Present in natural sunlight, ultraviolet B (UVB) is an effective treatment for psoriasis. UVB penetrates the skin and slows the growth of affected skin cells. Treatment involves exposing the skin to an artificial UVB light source for a set length of time on a regular schedule. This treatment is administered in a medical setting or at home.
There are two types of UVB treatment, broad band and narrow band. The major difference between them is that narrow band UVB light bulbs release a smaller range of ultraviolet light. Narrow-band UVB is similar to broad-band UVB in many ways. Several studies indicate that narrow-band UVB clears psoriasis faster and produces longer remissions than broad-band UVB. It also may be effective with fewer treatments per week than broad-band UVB.
During UVB treatment, your psoriasis may worsen temporarily before improving. The skin may redden and itch from exposure to the UVB light. To avoid further irritation, the amount of UVB administered may need to be reduced. Occasionally, temporary flares occur with low-level doses of UVB. These reactions tend to resolve with continued treatment.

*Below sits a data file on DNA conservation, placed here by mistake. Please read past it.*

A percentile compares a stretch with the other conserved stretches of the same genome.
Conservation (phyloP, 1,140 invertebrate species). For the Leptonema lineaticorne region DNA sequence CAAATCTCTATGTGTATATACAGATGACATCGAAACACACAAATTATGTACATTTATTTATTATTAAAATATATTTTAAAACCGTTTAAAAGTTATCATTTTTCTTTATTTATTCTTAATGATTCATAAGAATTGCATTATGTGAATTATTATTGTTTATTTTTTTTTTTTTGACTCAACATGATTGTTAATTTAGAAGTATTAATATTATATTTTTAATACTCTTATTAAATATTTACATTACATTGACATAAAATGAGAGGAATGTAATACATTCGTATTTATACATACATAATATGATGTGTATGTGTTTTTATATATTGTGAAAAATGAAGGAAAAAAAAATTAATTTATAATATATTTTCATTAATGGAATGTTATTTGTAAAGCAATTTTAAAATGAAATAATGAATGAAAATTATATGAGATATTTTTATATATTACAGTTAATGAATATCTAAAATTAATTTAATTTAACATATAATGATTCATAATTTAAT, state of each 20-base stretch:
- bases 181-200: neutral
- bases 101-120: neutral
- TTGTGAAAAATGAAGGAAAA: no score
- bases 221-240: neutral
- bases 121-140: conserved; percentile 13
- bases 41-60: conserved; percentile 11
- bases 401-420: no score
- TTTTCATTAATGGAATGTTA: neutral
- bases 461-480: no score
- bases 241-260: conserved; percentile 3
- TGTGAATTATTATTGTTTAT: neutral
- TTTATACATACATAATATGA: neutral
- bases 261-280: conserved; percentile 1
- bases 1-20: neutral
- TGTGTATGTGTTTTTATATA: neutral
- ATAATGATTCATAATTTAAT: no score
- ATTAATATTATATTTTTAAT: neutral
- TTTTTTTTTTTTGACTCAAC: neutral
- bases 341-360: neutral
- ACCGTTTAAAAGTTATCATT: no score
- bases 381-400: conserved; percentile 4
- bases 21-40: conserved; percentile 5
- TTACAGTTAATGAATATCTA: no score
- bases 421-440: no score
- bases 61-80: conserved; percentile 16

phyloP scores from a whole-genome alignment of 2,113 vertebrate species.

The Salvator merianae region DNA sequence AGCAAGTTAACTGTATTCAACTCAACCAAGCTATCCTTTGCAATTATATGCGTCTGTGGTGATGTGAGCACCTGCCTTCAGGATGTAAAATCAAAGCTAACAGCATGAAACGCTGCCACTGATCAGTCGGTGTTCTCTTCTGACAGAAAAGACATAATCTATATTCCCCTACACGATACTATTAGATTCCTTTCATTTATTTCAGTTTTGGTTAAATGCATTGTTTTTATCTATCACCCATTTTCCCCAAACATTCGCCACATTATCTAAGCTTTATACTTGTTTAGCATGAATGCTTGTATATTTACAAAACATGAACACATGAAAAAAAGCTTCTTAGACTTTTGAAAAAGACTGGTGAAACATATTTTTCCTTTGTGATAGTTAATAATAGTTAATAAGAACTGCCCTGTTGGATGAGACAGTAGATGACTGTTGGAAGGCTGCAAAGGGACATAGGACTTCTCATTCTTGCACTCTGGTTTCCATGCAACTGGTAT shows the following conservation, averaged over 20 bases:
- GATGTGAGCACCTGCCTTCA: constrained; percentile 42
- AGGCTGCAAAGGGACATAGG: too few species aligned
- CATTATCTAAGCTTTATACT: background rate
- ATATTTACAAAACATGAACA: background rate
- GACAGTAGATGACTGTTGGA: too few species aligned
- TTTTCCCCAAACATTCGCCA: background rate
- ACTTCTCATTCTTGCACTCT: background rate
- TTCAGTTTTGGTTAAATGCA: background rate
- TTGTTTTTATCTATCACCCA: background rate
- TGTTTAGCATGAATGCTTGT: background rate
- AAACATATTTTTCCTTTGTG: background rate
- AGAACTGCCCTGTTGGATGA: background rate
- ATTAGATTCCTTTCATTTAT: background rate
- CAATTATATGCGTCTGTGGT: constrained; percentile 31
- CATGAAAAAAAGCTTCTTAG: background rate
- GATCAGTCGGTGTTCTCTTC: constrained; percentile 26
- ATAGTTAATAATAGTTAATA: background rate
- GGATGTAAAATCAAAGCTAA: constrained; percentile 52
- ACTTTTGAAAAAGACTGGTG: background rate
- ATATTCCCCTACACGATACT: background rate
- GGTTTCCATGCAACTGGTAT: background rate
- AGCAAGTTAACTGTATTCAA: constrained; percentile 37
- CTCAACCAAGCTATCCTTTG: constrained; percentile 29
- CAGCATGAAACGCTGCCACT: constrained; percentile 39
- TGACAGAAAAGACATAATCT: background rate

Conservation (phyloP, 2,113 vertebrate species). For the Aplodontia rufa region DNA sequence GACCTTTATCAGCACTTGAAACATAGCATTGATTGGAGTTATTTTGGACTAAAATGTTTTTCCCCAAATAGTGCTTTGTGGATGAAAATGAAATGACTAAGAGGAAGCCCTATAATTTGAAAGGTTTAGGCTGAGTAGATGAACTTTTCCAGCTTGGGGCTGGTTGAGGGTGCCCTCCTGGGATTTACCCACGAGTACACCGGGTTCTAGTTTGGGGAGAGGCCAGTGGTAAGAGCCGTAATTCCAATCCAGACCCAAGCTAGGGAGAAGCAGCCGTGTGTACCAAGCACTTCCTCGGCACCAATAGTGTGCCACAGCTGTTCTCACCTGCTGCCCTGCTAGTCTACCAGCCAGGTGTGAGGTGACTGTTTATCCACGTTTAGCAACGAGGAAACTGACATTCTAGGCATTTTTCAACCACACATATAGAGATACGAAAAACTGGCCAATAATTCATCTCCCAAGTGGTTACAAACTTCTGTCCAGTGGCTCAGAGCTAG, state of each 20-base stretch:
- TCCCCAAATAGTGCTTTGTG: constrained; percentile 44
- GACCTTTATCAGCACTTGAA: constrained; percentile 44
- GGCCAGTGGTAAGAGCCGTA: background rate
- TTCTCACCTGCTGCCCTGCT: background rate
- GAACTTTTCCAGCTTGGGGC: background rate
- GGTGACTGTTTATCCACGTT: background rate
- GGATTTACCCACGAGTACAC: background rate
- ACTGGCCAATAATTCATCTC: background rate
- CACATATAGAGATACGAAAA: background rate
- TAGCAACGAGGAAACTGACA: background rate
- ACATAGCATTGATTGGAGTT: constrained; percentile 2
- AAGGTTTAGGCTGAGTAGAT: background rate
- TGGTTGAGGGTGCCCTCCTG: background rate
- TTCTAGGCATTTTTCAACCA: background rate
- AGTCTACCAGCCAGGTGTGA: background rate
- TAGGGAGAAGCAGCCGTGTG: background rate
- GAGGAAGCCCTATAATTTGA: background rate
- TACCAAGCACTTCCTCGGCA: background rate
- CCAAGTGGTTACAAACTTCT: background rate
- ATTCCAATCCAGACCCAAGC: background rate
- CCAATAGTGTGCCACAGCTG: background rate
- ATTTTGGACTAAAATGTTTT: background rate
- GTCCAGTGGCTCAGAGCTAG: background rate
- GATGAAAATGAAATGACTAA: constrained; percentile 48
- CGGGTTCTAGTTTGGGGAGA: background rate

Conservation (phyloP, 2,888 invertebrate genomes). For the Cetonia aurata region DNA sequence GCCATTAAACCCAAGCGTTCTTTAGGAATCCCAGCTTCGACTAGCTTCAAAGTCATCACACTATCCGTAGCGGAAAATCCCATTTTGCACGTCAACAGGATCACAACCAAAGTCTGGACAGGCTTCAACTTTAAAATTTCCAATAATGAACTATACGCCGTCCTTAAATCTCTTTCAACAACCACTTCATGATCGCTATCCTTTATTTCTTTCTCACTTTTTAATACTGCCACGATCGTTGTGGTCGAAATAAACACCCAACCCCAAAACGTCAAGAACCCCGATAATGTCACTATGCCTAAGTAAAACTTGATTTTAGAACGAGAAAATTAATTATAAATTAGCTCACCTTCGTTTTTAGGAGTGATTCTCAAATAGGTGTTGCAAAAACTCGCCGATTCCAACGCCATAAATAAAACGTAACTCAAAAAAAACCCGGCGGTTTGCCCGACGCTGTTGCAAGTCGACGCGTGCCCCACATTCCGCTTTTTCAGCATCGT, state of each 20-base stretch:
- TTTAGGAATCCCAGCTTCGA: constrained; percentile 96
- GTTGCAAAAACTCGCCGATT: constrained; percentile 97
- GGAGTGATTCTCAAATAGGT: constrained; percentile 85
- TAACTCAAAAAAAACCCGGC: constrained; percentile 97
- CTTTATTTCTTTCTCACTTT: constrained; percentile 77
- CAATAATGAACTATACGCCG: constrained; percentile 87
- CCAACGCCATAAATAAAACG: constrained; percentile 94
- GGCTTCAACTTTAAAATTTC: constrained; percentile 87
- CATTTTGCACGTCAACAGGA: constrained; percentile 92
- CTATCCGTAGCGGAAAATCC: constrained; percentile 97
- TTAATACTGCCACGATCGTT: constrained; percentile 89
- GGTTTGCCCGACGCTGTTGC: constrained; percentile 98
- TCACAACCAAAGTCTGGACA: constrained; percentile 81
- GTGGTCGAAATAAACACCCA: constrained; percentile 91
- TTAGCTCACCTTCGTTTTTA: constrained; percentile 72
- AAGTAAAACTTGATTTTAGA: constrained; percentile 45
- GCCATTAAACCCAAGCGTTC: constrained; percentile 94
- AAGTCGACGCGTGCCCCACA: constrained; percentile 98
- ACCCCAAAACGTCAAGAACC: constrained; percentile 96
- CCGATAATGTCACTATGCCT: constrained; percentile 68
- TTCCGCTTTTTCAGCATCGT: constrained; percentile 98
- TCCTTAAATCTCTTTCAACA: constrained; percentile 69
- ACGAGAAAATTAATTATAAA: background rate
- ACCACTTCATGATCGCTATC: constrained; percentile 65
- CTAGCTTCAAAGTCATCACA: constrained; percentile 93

UVB can be combined with other topical and/or systemic agents to enhance efficacy, but some of these may increase photosensitivity and burning, or shorten remission. Combining UVB with systemic therapies may increase efficacy dramatically and allow for lower doses of the systemic medication to be used.
UVB treatment is offered in different ways. This can include small units for localized areas such as the hands and feet, full body units or handheld units. Some UVB units use traditional UV lamps or bulbs, and others use LED bulbs.